Central Bank Independence And Macroeconomic Performances - An Empirical Approach
AbstractThe empirical evidence upon the macroeconomic performances of the independent central banks do not always have been successfully. In some cases, the consistency of the indices based on the interpretation of central banks statues used for measuring the degree of central bank independence is controversial, particularly for some of the indices. Moreover, the correlations between central bank independence and macroeconomic performance variables are not always confirmed, the causal relationship between central bank independence and inflation is controversial, and the higher disinflation costs, as a result of a higher sacrifice ratio correlated with the degree of independence is controversial, too. The effects of central bank independence upon macroeconomic performances focalized upon the empirical evidence of inflation, output or economic grouth and the disinflation costs. This is due to the lack of studies vis - á - vis of relationship between central bank independence and macroeconomic performances regarding some variables like interest rates and budgetary deficits. Specialists consider inflation and output as the main determinats of the social welfare. The economic literature regarding this fact suggests that the central bank is seen as a free lunch institution. This hypothesis sustains that independent central banks will have social benefits in terms of lower inflation rates, but without any costs in terms of the real macroeconomic performances as a higher output volatility or a lower economic growth. In this article we provide a qualitative analyses regarding the relationship between central bank independence and macroeconomic performances. For this purpose the authors' used the new index for measuring central bank independence and inflation targeting based on three pillars: political and legal central bank independence, central bank governance and conduct of monetary policy, central bank transparency and accountability. For estimating the connections between the evolution of central bank independence and macroeconomic performances we used five macroeconomic variables: GDP in constant prices, Harmonised Price Consumer Index, unemployment rate, budgetary deficit and current account deficit. Both measuring the degree of central bank independence and evaluating the average levels of the macroeconomic variables were analysed in the period 1990 - 2009, within 20 less developing countries. The final results will help clarify the complex relationship between central bank independence and macroeconomic performances in countries who fostered a large amount of institutional shift in recent years.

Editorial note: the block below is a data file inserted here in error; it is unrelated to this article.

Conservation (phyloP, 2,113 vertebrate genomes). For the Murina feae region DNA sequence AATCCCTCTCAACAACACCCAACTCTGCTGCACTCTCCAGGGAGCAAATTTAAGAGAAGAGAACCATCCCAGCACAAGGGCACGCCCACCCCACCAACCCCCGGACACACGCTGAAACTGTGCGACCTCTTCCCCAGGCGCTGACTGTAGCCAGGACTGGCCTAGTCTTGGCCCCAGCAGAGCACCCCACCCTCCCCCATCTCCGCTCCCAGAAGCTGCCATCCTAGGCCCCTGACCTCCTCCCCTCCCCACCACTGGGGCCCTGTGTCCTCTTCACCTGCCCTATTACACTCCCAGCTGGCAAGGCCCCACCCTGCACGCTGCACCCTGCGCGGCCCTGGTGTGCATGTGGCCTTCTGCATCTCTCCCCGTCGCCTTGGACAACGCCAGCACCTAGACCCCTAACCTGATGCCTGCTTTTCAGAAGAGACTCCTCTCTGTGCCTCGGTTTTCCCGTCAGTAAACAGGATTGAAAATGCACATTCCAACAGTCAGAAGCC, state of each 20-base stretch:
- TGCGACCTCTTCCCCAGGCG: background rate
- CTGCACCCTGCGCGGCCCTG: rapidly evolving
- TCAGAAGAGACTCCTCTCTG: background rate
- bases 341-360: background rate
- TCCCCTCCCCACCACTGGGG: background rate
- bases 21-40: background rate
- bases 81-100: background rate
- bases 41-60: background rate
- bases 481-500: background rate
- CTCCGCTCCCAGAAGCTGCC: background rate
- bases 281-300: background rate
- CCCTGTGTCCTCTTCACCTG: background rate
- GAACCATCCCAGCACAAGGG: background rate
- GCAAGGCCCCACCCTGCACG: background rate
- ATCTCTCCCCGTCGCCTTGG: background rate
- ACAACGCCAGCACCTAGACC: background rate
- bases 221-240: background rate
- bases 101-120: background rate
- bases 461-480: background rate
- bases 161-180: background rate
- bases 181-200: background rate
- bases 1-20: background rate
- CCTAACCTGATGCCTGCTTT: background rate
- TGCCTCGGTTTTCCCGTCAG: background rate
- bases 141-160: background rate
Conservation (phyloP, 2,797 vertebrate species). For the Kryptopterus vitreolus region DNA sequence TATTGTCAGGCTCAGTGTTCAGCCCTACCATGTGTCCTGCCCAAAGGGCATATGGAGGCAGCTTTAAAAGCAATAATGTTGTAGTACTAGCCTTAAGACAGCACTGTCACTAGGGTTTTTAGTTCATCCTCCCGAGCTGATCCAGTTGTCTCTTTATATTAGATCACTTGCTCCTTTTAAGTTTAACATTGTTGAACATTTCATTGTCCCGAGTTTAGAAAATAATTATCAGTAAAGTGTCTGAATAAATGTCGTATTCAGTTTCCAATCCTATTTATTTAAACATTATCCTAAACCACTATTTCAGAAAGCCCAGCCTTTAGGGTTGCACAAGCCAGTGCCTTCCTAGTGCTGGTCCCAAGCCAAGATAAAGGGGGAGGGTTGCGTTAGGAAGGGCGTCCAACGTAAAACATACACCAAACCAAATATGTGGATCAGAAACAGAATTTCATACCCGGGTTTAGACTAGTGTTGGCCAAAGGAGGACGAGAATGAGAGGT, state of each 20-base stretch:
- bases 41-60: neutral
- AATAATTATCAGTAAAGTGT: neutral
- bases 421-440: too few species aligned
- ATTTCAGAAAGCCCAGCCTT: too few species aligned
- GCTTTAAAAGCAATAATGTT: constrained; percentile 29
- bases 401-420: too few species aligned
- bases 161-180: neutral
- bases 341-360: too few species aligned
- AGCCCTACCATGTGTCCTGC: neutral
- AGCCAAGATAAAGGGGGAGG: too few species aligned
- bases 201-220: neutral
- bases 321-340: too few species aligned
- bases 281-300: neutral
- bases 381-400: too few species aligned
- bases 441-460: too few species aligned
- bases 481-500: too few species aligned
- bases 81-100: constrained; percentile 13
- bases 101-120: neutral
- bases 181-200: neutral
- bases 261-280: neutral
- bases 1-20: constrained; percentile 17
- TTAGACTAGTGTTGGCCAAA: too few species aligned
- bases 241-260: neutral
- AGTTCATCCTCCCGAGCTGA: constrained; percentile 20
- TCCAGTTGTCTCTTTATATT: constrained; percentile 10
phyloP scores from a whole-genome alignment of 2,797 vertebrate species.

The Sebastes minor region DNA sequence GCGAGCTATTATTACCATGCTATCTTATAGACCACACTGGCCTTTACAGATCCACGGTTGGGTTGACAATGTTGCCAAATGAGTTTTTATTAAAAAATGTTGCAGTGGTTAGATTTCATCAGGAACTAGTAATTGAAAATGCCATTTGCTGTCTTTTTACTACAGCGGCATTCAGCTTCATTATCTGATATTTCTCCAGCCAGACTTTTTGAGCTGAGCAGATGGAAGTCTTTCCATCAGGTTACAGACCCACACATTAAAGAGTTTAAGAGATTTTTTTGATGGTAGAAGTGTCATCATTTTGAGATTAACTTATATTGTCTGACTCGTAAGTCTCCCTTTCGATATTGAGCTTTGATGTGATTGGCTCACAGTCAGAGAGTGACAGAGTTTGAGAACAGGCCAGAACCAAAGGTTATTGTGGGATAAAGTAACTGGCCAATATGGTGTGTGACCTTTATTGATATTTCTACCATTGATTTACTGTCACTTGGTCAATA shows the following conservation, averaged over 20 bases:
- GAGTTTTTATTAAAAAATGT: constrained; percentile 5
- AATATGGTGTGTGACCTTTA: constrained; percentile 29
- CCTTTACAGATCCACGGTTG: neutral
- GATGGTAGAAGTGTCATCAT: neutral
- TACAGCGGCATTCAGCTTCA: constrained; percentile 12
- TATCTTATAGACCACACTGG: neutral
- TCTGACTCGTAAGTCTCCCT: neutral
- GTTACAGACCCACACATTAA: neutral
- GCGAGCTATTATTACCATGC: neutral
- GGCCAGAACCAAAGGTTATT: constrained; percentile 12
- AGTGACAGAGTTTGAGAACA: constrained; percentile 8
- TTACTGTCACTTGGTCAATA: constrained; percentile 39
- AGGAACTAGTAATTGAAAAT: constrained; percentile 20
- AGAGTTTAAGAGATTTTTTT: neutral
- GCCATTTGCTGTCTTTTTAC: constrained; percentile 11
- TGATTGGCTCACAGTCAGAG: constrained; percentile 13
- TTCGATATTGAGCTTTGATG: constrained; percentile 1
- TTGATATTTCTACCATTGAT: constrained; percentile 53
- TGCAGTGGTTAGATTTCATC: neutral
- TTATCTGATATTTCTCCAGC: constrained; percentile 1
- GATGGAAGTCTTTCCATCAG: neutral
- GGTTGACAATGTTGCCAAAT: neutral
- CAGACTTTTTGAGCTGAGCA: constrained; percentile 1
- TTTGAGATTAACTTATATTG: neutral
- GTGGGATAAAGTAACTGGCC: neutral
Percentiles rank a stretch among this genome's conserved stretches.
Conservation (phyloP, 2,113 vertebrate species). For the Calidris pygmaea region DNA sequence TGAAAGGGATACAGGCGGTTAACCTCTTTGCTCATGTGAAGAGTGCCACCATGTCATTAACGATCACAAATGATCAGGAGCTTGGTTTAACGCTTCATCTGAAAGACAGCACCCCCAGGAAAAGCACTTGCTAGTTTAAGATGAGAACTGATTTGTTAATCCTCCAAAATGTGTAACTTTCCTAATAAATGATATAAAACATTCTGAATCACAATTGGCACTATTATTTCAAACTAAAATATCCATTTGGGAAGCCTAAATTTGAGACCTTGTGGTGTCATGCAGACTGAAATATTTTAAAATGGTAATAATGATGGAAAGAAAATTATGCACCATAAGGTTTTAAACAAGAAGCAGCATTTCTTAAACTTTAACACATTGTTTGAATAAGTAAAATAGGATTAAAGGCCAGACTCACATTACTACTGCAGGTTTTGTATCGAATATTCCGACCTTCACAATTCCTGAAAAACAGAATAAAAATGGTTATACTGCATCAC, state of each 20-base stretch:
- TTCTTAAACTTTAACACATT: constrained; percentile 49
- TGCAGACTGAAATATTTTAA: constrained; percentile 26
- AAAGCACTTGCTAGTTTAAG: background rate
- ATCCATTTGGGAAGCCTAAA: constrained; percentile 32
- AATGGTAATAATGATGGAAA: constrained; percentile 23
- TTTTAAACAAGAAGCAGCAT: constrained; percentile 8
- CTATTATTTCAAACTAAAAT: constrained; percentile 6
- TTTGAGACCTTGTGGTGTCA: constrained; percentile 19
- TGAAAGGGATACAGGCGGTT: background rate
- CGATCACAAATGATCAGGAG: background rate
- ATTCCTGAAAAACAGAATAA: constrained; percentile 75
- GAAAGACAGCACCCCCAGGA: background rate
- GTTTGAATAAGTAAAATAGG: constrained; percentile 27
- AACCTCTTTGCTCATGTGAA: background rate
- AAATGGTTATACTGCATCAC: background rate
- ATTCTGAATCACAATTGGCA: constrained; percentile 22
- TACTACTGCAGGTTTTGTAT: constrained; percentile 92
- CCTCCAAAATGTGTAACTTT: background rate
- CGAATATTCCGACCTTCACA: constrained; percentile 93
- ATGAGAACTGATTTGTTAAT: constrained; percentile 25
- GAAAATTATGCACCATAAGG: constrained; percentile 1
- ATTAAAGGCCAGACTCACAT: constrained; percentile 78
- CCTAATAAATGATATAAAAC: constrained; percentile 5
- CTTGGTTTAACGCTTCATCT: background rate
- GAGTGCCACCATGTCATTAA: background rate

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Bibliographic InfoArticle provided by University of Oradea, Faculty of Economics in its journal The Journal of the Faculty of Economics - Economic.
Volume (Year): 1 (2011)
Issue (Month): 1 (July)
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Postal: Universitatii str. 1, Office F209, 410087 Oradea, Bihor
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Central bank transparency; central bank accountability; inflation targeting; macroeconomic outcomes; free lunch hypothesis;
Find related papers by JEL classification:
- E50 - Macroeconomics and Monetary Economics - - Monetary Policy, Central Banking, and the Supply of Money and Credit - - - General
- E52 - Macroeconomics and Monetary Economics - - Monetary Policy, Central Banking, and the Supply of Money and Credit - - - Monetary Policy
- E58 - Macroeconomics and Monetary Economics - - Monetary Policy, Central Banking, and the Supply of Money and Credit - - - Central Banks and Their Policies
Please report citation or reference errors to , or , if you are the registered author of the cited work, log in to your RePEc Author Service profile, click on "citations" and make appropriate adjustments.:
- Patricia S. Pollard, 1993. "Central bank independence and economic performance," Review, Federal Reserve Bank of St. Louis, issue Jul, pages 21-36.
- Stephen G. Cecchetti & Stefan Krause, 2002. "Central bank structure, policy efficiency, and macroeconomic performance: exploring empirical relationships," Review, Federal Reserve Bank of St. Louis, issue Jul, pages 47-60.
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